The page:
Int J Sports Med 1994; 15(7): 408-413
DOI: 10.1055/s-2007-1021079
© Georg Thieme Verlag Stuttgart · New York

Lipolytic and Cardiac Responses to Various Forms of Stress in Humans

A. Wennlund, H. Wahrenberg, E. Hagström-Toft, J. Bolinder, P. Arner
  • Department of Medicine, Huddinge Hospital, S-141 86 Huddinge, Sweden
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Publication History

Publication Date:
14 March 2008 (online)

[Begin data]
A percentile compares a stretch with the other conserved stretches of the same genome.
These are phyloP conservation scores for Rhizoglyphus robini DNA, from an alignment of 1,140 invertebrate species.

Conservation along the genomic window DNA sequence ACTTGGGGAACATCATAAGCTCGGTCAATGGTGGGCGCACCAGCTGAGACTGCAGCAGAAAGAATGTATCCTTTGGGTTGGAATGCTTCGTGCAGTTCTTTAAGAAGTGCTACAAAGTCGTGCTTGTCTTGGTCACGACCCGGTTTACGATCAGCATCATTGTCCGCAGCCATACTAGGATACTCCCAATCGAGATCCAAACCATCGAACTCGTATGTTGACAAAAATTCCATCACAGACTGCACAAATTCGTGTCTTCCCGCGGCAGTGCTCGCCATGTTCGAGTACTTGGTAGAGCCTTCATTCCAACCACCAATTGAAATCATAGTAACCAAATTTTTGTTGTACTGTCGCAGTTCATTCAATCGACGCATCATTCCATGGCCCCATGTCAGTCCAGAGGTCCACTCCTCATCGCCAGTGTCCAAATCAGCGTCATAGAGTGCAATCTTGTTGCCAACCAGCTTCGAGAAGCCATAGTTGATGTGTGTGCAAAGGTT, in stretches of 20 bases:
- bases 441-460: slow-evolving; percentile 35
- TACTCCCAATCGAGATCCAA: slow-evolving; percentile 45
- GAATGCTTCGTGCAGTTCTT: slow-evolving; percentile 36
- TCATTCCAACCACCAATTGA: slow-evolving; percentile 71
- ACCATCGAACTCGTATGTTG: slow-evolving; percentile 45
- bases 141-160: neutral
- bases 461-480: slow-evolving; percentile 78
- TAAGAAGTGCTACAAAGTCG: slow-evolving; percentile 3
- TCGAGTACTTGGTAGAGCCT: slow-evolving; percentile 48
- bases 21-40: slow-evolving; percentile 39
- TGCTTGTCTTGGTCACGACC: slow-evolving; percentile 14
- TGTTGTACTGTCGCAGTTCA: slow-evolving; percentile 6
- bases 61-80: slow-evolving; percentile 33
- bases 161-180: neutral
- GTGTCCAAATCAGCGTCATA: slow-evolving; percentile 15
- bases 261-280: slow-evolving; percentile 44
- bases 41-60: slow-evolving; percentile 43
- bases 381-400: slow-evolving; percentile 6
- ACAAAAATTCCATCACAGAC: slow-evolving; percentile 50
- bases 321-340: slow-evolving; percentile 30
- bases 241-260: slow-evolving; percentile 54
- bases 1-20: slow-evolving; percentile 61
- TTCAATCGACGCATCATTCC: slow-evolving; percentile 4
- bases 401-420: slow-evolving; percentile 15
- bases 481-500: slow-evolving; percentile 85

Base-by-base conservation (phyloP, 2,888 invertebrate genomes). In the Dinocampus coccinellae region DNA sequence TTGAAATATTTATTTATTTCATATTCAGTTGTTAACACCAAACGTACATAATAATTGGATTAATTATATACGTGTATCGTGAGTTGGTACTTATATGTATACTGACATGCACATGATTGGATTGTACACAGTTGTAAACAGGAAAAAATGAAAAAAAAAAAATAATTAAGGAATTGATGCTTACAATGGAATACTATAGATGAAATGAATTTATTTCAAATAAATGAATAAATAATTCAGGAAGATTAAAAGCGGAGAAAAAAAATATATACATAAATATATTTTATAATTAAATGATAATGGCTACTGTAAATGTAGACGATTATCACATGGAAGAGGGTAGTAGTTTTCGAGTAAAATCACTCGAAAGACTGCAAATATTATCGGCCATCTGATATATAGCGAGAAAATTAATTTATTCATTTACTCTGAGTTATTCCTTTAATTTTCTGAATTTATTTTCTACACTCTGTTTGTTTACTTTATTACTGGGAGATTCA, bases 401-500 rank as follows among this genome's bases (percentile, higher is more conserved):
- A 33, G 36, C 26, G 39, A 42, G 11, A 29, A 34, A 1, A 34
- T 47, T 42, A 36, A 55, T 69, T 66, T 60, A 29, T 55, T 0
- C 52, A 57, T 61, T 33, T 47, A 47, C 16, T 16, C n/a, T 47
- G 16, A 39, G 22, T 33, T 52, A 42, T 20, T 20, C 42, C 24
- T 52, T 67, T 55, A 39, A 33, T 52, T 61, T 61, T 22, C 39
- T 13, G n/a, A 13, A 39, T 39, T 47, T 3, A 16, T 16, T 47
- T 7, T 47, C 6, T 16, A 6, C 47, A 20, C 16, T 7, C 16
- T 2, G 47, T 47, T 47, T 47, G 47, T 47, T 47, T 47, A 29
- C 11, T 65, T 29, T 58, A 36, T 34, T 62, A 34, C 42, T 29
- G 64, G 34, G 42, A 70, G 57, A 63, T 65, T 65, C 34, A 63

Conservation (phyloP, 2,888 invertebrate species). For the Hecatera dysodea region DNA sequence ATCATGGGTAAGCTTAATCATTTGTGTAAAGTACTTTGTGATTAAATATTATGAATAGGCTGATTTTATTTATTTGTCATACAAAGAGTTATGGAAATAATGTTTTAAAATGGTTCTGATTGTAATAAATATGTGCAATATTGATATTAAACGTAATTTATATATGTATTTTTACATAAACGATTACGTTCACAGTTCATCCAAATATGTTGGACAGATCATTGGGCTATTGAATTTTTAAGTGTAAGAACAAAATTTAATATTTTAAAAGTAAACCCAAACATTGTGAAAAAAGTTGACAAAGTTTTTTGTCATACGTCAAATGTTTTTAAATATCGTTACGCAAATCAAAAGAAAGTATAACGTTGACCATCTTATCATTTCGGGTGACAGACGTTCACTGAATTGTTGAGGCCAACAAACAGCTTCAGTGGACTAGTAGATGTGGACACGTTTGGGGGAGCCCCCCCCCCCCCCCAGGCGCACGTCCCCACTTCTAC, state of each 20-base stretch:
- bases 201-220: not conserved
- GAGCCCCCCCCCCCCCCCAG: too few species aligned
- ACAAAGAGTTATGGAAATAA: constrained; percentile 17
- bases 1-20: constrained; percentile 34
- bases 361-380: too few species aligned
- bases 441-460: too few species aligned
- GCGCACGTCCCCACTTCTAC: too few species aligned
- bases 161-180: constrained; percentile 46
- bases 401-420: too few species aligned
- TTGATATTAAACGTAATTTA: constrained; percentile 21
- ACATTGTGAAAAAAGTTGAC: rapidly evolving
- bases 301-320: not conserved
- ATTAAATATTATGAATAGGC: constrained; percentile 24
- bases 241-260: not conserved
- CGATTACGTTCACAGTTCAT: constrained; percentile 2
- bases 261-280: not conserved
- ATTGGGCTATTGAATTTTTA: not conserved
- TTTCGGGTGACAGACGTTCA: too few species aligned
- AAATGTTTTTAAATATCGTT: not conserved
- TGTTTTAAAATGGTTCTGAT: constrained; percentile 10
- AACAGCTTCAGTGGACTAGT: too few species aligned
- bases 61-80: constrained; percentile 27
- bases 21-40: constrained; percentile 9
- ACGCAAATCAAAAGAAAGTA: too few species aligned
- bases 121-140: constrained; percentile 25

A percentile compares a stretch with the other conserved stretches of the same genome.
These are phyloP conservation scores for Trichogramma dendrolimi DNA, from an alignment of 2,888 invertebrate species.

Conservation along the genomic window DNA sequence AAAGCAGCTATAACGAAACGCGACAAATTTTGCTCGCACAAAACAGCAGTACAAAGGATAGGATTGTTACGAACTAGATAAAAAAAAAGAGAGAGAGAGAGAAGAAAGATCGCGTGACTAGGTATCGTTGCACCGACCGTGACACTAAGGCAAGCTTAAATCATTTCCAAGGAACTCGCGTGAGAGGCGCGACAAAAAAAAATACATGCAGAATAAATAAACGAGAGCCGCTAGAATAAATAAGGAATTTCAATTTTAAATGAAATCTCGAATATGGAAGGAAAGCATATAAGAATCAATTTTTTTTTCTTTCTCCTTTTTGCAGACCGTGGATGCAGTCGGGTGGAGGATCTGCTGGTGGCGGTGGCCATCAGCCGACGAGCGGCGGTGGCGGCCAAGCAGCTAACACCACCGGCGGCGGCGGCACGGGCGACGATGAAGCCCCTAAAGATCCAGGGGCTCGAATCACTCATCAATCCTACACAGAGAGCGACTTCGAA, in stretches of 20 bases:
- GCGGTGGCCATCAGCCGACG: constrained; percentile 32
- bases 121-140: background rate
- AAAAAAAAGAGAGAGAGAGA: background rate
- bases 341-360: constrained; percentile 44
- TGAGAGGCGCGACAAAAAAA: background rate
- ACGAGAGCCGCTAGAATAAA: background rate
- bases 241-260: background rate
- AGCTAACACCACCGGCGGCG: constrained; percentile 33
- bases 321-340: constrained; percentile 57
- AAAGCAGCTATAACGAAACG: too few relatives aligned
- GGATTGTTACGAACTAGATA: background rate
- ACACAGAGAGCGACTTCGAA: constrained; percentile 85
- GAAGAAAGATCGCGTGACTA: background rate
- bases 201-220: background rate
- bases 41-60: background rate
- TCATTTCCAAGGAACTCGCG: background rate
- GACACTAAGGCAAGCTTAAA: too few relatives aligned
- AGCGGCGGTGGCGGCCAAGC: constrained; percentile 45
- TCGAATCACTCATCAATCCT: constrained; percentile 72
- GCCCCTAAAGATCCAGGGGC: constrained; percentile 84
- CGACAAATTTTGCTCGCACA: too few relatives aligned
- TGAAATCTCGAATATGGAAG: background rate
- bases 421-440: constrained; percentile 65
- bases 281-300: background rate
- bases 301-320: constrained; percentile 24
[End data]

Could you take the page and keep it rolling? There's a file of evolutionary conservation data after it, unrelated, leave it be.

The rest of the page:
The lipolytic and the cardiac responses to 30 min of two different forms of stress - a standardized mental stress test and submaximal bicycle exercise - were investigated in non-obese healthy subjects. This was done by micro-dialysis of the extracellular space in the abdominal subcutaneous adipose tissue in order to determine lipolysis and electrocardiographic recordings of the heart rate. Glycerol concentrations (lipolysis index) in venous plasma and in adipose tissue dialysate as well as plasma catecholamines and determinations of the heart rate showed marked increases during mental stress (p < 0.001) and physical exercise (p < 0.001), but the patterns of response differed during the two forms of stress. All parameters rose gradually during exercise and decreased continuously in the post-exercise period. During mental stress, however, all parameters peaked within the first 20 min of stimulation and then remained at the same level until after the stress period, when they gradually declined. The maximal increase of glycerol in plasma and adipose tissue during mental stress correlated with the corresponding increase during exercise (r = 0.50-0.60). Such a relationship was not observed with plasma catecholamines or heart rate (r = 0.02-0.29). The peak level of plasma noradrenaline was an independent regressor for the peak levels of glycerol in plasma and adipose tissue as well as for the peak heart rate during mental stress and physical exercise (partial r from 0.35 to 0.64), while the peak level of adrenaline was a regressor for heart rate only during mental stress (partial r = 0.45), when multiple regression analysis was used. These results indicate that lipolysis in adipose tissue could be a valuable marker for the characterization of individual responses to various forms of stress. Noradrenaline contributes to lipid mobilization and cardiac activation during both physical and mental stress and the body adapts more rapidly to the later form of stress.